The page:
North Korea Everyday Life

North Korea

From A to B in North Korea

North Koreans don’t travel much and often stay in their hometown. There is a train, but the tickets are simply too expensive for many North Koreans. Therefore, they often have to walk very long distances. And bicycles? Yes, there are also in North Korea, but owning a bicycle is not a given for a long time, even for that many people are too poor. Few North Koreans have their own cars; cars are pure luxury. Although the entire network of roads covers around 25,000 kilometers, only a very small part of it is paved. That’s why many cars break down quickly because they drive on the broken roads.

Expensive cars? Not for everyone!

Pyongyang has three million inhabitants, but there were almost no cars. This is slowly changing; there are now more cars on the road than before. You will see local models, but also large and expensive cars from the west. These are mostly driven by people who are members of the North Korean Communist Party or high-ranking military personnel. You can recognize the vehicles or their owners by the car signs, which have different colors. In North Korea itself it is said that the Koreans do without cars for environmental reasons. Pyongyang is the only metropolis in the world that has no real “rush hour” (rush hour with busy streets). The state determines who is allowed to drive. Only loyal citizens get a car, the higher the status, the more expensive the car.

Propaganda instead of problem solving

Everywhere you go, you come across the propaganda of the rulers of North Korea. Even in the most remote areas, posters, pictures or murals can be found glorifying the government. On large boards you can read the guidelines of socialism like “Let’s work hard!” But according to the World Health Organization, around a quarter of the population, including many children, goes hungry, even though many people in North Korea work really hard. Everyone has to lend a hand here to bring in the harvest. If there is another natural disaster, in the worst case scenario the harvest will be lost. But most Koreans are dependent on the rice harvest. In order to gain more area for agriculture, many forests are clearedt, that then leads to soil erosion and ultimately to further disasters because the water cannot run off and the fields flooded. For more information about North Korea and Asia, please visit shopareview.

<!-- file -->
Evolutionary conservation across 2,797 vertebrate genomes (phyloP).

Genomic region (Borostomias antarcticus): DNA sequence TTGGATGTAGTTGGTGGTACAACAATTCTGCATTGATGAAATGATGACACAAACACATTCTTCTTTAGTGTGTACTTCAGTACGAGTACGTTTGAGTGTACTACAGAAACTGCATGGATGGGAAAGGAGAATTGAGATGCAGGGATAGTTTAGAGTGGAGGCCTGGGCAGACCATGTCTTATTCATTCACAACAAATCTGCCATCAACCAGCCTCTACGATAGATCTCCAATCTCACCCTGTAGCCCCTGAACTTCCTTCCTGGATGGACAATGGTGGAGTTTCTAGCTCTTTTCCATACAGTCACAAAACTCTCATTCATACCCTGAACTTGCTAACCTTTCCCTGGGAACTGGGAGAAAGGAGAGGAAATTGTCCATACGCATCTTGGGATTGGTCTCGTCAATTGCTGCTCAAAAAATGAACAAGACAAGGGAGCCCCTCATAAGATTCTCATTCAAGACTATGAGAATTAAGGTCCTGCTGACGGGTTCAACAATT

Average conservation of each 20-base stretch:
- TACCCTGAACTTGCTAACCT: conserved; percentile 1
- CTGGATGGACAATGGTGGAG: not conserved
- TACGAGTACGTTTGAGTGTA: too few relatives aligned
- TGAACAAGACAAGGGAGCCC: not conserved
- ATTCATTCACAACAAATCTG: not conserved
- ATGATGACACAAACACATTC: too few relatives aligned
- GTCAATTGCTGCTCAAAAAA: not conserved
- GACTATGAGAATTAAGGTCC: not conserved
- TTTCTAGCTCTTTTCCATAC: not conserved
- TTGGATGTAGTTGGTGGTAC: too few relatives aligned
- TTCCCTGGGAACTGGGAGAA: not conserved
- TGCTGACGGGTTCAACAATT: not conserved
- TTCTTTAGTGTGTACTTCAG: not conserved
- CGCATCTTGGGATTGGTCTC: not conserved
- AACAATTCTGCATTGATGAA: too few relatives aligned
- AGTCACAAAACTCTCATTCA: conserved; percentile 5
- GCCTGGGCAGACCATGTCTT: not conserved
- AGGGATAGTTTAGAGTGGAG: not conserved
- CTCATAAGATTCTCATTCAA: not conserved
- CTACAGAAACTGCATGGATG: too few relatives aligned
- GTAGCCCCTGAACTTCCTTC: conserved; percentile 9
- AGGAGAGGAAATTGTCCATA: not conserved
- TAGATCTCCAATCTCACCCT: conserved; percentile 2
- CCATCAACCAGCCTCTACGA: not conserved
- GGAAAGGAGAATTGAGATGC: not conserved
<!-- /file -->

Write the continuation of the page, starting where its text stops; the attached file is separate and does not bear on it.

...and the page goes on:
Are all North Koreans doing badly?

No, those who submit, work for the party or excel in the wars can count on many advantages. The children of party members or people who have done a lot for the country are allowed to attend good schools. Here they even learn English, the language of the alleged enemy. Because the North Koreans know that if you want to survive in modern times, you have to speak English. So elite children learn English and not Chinese. Many people in the capital are very well dressed. Some even move into apartments that do not correspond to our apartments, but which are very different from the huts of simple workers and farmers in the countryside.

But in some apartments, for example, the water pipe has been forgotten and the tenants carry water in buckets to wash up on the tenth floor. However, anyone who owns such an apartment is proud of it and will praise the revered Führer even louder than usual. Otherwise, nothing else is possible. This is also the world that is shown to tourists. There is even a developed ski area in North Korea with modern lift systems. The ski area at Masik Pass was very expensive, but very few North Koreans will ski here. The lift tickets are not affordable for them, not to mention the ski equipment that is necessary for skiing. Most of the tourists who cavort on the ski slopes are from China. Incidentally, North Korea is the country with the lowest proportion of foreigners, as you can hardly immigrate at all. Or maybe not that many people want to immigrate to North Korea?

North Korea